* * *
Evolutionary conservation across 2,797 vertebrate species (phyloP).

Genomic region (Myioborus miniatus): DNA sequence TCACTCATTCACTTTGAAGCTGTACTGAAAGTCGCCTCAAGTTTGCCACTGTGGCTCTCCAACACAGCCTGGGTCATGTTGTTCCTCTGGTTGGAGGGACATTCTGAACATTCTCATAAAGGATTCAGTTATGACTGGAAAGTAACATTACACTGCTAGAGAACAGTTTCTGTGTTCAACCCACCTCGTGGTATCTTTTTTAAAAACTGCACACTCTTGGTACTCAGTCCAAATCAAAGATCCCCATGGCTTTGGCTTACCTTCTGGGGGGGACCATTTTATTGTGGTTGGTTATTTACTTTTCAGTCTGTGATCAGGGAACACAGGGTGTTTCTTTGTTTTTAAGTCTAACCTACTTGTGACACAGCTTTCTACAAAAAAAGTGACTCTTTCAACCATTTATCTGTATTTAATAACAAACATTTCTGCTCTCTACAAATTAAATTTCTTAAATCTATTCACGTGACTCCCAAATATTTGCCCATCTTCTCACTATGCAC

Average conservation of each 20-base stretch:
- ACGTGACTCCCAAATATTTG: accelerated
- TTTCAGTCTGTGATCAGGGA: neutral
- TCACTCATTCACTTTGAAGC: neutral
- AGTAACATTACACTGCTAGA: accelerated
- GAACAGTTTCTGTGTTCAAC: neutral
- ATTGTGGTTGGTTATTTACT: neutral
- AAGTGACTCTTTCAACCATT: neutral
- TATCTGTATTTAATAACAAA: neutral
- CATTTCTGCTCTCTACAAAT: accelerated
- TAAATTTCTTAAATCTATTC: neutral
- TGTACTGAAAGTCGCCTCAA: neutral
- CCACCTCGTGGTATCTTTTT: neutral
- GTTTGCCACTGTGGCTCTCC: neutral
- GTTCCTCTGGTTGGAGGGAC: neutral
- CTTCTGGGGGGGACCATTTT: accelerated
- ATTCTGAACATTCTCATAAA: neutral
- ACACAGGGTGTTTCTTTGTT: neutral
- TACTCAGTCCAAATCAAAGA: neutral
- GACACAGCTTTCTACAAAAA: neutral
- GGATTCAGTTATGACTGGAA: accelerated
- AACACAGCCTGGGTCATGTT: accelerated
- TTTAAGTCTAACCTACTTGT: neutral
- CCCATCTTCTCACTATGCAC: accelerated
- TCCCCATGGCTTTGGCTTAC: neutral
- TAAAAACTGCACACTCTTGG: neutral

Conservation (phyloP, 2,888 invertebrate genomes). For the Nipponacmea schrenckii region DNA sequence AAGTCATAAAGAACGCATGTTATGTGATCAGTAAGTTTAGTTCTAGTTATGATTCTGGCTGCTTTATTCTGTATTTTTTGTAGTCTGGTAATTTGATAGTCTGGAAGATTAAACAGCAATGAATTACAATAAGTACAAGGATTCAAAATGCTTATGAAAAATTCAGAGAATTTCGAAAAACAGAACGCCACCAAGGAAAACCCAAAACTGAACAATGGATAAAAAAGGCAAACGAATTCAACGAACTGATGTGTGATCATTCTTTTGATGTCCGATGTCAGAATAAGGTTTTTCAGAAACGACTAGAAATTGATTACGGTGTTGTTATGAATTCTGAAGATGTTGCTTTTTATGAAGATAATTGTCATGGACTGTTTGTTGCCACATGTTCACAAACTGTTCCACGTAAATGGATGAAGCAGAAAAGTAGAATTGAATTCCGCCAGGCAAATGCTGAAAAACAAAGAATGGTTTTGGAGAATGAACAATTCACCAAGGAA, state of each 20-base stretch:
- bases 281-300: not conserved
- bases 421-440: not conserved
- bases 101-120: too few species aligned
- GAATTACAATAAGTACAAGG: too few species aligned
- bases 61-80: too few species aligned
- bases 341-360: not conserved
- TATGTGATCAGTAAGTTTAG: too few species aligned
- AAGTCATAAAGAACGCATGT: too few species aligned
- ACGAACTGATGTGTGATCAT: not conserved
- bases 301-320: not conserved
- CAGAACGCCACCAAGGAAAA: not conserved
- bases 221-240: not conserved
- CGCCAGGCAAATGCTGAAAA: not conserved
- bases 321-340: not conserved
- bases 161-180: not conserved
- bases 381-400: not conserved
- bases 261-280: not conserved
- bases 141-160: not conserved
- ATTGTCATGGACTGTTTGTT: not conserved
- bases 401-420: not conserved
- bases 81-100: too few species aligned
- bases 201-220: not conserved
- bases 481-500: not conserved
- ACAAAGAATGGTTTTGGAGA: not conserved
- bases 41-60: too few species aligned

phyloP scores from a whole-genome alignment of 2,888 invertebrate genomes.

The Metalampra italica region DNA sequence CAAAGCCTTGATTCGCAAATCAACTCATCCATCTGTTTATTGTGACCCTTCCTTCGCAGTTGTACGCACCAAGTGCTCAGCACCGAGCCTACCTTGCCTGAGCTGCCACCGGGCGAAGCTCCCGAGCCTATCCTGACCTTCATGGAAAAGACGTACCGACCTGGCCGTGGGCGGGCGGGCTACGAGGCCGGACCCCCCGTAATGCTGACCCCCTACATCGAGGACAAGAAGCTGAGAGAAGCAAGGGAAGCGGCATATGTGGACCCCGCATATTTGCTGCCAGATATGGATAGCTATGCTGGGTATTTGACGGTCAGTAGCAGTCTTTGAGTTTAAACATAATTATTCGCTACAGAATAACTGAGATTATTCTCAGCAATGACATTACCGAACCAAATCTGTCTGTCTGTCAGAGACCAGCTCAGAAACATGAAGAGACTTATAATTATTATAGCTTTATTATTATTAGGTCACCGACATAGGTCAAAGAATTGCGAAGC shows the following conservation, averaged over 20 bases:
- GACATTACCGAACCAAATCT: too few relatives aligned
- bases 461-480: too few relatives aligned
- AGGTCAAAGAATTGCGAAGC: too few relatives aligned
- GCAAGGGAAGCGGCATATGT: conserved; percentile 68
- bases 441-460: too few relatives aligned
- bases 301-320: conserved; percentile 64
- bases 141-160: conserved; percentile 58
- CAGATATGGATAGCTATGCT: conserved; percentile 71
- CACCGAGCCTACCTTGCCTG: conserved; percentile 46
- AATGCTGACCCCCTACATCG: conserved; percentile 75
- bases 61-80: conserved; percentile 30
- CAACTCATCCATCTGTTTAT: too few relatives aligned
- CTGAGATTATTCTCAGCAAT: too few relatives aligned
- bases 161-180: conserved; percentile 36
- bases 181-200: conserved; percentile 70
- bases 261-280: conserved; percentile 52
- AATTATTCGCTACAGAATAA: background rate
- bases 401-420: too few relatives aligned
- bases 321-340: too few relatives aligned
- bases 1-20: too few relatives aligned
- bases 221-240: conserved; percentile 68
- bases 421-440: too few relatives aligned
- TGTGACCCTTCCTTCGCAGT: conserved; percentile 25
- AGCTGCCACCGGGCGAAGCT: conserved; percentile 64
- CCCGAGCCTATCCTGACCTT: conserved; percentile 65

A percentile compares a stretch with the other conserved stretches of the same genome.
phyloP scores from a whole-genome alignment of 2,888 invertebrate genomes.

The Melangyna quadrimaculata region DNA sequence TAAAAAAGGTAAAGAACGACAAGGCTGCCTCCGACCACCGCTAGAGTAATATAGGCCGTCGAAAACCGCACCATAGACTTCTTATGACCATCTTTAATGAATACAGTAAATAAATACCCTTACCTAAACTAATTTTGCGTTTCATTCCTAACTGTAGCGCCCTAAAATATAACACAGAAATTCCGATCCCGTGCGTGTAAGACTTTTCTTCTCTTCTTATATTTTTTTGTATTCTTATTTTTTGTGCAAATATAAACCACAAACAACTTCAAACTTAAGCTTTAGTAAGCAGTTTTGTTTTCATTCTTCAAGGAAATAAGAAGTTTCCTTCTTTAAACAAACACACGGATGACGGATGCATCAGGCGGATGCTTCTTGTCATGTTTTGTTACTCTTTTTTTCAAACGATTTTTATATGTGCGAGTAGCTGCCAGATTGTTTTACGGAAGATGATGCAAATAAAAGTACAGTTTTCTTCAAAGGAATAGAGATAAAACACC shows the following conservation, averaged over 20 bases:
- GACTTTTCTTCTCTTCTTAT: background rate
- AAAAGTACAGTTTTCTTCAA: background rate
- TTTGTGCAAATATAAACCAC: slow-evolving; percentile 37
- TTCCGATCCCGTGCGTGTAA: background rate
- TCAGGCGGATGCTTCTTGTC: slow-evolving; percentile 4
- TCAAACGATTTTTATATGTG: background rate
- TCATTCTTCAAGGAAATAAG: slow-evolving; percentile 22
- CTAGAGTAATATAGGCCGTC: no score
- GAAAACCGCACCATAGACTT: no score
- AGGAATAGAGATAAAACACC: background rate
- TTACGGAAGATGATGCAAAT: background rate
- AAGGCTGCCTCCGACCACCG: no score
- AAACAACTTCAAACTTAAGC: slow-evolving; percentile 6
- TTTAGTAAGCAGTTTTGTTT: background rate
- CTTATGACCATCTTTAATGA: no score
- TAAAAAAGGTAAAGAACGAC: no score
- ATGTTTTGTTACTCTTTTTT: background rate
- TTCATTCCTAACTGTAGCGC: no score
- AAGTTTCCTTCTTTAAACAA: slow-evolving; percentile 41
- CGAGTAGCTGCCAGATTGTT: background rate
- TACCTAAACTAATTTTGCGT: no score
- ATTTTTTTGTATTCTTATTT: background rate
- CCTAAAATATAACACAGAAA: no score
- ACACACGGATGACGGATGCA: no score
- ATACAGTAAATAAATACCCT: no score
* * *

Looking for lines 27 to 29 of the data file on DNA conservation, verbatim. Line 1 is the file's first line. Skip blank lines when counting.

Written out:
- TCCCCATGGCTTTGGCTTAC: neutral
- TAAAAACTGCACACTCTTGG: neutral

Conservation (phyloP, 2,888 invertebrate genomes). For the Nipponacmea schrenckii region DNA sequence AAGTCATAAAGAACGCATGTTATGTGATCAGTAAGTTTAGTTCTAGTTATGATTCTGGCTGCTTTATTCTGTATTTTTTGTAGTCTGGTAATTTGATAGTCTGGAAGATTAAACAGCAATGAATTACAATAAGTACAAGGATTCAAAATGCTTATGAAAAATTCAGAGAATTTCGAAAAACAGAACGCCACCAAGGAAAACCCAAAACTGAACAATGGATAAAAAAGGCAAACGAATTCAACGAACTGATGTGTGATCATTCTTTTGATGTCCGATGTCAGAATAAGGTTTTTCAGAAACGACTAGAAATTGATTACGGTGTTGTTATGAATTCTGAAGATGTTGCTTTTTATGAAGATAATTGTCATGGACTGTTTGTTGCCACATGTTCACAAACTGTTCCACGTAAATGGATGAAGCAGAAAAGTAGAATTGAATTCCGCCAGGCAAATGCTGAAAAACAAAGAATGGTTTTGGAGAATGAACAATTCACCAAGGAA, state of each 20-base stretch: